Wolters, Pamela L.1,2,4; Brouwers, Pim1; Civitello, Lucy1,3; Moss, Howard A.1,2
Children infected with HIV are at risk for developing impairments in cognitive, language, motor, and behavioral functions. The developmental abnormalities characteristic of pediatric AIDS vary among patient subgroups in the time of onset, rate and severity of impairment, and number of domains affected . Specifically, deficits in language function have been frequently reported in HIV-infected children with expressive language skills being especially compromised [2–4].
Neurobehavioral deficits in pediatric AIDS patients appear to be caused primarily by the effects of HIV on the central nervous system (CNS) [2,5,6]. Neuroimaging has shown that brain abnormalities, such as cortical atrophy, white matter hypodensity and basal ganglia calcifications, are frequently found in children with HIV-related encephalopathy . Moreover, these CT brain scan abnormalities are associated with neuro-developmental deficits in HIV-infected children , including impairments in receptive and expressive language .
In a previous cross-sectional study investigating the language functioning of children with symptomatic HIV infection, expressive language was significantly more impaired than receptive language . Encephalopathic children scored significantly lower than nonencephalopathic children in both language domains, yet the magnitude of the receptive-expressive language discrepancy was similar in both patient groups. An uninfected sibling control group, however, did not exhibit a discrepancy between receptive and expressive language and scored significantly higher than the infected patient group. Also, the severity of overall CT brain scan abnormalities were correlated with receptive and expressive language scores for the overall HIV-infected patients. These correlations and the sibling data suggested that the observed language impairments were associated with the direct effects of HIV on the CNS rather than environmental factors. Moreover, in children with encephalopathy, a greater severity of CT brain scan abnormalities was associated with a greater discrepancy between receptive and expressive language, suggesting differential deterioration of expressive skills with advanced CNS disease progression.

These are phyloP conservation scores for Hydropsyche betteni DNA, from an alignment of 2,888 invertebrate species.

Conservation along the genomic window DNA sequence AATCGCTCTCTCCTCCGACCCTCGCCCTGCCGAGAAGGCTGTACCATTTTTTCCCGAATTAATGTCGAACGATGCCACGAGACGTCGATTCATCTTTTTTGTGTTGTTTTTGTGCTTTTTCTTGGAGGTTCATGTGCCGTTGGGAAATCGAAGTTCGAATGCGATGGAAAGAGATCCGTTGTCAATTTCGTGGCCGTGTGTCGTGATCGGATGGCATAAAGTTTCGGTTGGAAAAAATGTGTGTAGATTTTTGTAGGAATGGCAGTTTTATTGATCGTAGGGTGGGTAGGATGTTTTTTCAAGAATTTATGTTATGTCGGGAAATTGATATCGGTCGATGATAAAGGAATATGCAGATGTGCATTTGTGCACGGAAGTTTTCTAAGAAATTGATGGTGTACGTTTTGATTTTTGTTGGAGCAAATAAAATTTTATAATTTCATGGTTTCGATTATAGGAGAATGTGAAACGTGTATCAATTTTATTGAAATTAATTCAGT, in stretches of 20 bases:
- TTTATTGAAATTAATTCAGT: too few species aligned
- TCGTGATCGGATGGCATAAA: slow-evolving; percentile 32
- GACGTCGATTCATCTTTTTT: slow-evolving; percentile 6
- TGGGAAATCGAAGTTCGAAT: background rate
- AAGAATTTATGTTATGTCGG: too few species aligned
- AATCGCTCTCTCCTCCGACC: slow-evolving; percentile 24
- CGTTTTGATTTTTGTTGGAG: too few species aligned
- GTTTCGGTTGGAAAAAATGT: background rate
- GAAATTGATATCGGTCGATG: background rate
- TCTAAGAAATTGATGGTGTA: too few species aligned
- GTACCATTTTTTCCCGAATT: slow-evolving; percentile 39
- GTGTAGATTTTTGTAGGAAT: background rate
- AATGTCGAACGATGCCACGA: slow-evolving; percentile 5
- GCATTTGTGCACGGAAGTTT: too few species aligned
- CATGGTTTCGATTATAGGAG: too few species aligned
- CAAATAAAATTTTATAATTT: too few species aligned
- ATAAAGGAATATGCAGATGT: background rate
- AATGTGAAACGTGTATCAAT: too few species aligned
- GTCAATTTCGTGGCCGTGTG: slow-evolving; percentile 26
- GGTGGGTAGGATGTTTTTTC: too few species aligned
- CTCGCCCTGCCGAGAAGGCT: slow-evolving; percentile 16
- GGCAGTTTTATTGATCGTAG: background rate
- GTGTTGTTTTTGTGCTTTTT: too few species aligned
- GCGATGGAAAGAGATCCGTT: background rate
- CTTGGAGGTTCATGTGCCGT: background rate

Although this cross-sectional study improved our understanding of language impairments in HIV-infected children, questions remained about the development of these deficits in relation to the progression of HIV disease over time. A longitudinal approach would therefore be useful for investigating the long-term effects of HIV on language function. The few studies that followed HIV-infected pediatric patients for more than 1 year were limited to the assessment of general cognitive ability in infants [9–13]. Prospective studies are needed that include long-term follow-up evaluations of specific developmental functions on a wider age range of children.
Currently, most symptomatic children in the United States are routinely given antiretroviral therapy as part of the standard medical treatment for HIV disease. Thus, studying the natural history of pediatric HIV infection unaffected by antiretroviral treatment is not possible. However, the long-term effects of HIV on the CNS, even as influenced by antiretroviral therapy, still needs to be examined since the disease continues to progress and may affect neurodevelopment despite the use of such drugs.
The purpose of this study was to extend the findings from the initial cross-sectional study  by assessing the longitudinal effects of HIV disease on the receptive and expressive language function of symptomatic children. More specifically, this study investigated the development of language deficits over time and the association between language dysfunction and other markers of disease progression. Patients enrolled in the previous baseline language study  were administered follow-up language and cognitive evaluations after 6 and 24 months of antiretroviral treatment. Psychometric test scores were correlated with immunological measures and severity ratings of CT brain scan abnormalities, also obtained at baseline and again after 6 and 24 months of treatment, to assess the relationship between language impairments and measures of disease progression over time.
Children with symptomatic HIV infection, aged 1–13 years, who were consecutively enrolled from June 1990 to June 1992 in antiretroviral treatment protocols at the Pediatric Branch of the National Cancer Institute (NCI), were eligible to participate in this longitudinal language study. Patients received various antiretroviral drugs, including zidovudine (oral or intravenous continuous infusion), didanosine, zidovudine plus didanosine, or lamivudine during their participation on the follow-up language study. Eight (47%) out of 17 patients remaining in the study for 2 years changed to a different antiretroviral drug prior to reaching their 24-month evaluation due to either toxicities or disease progression.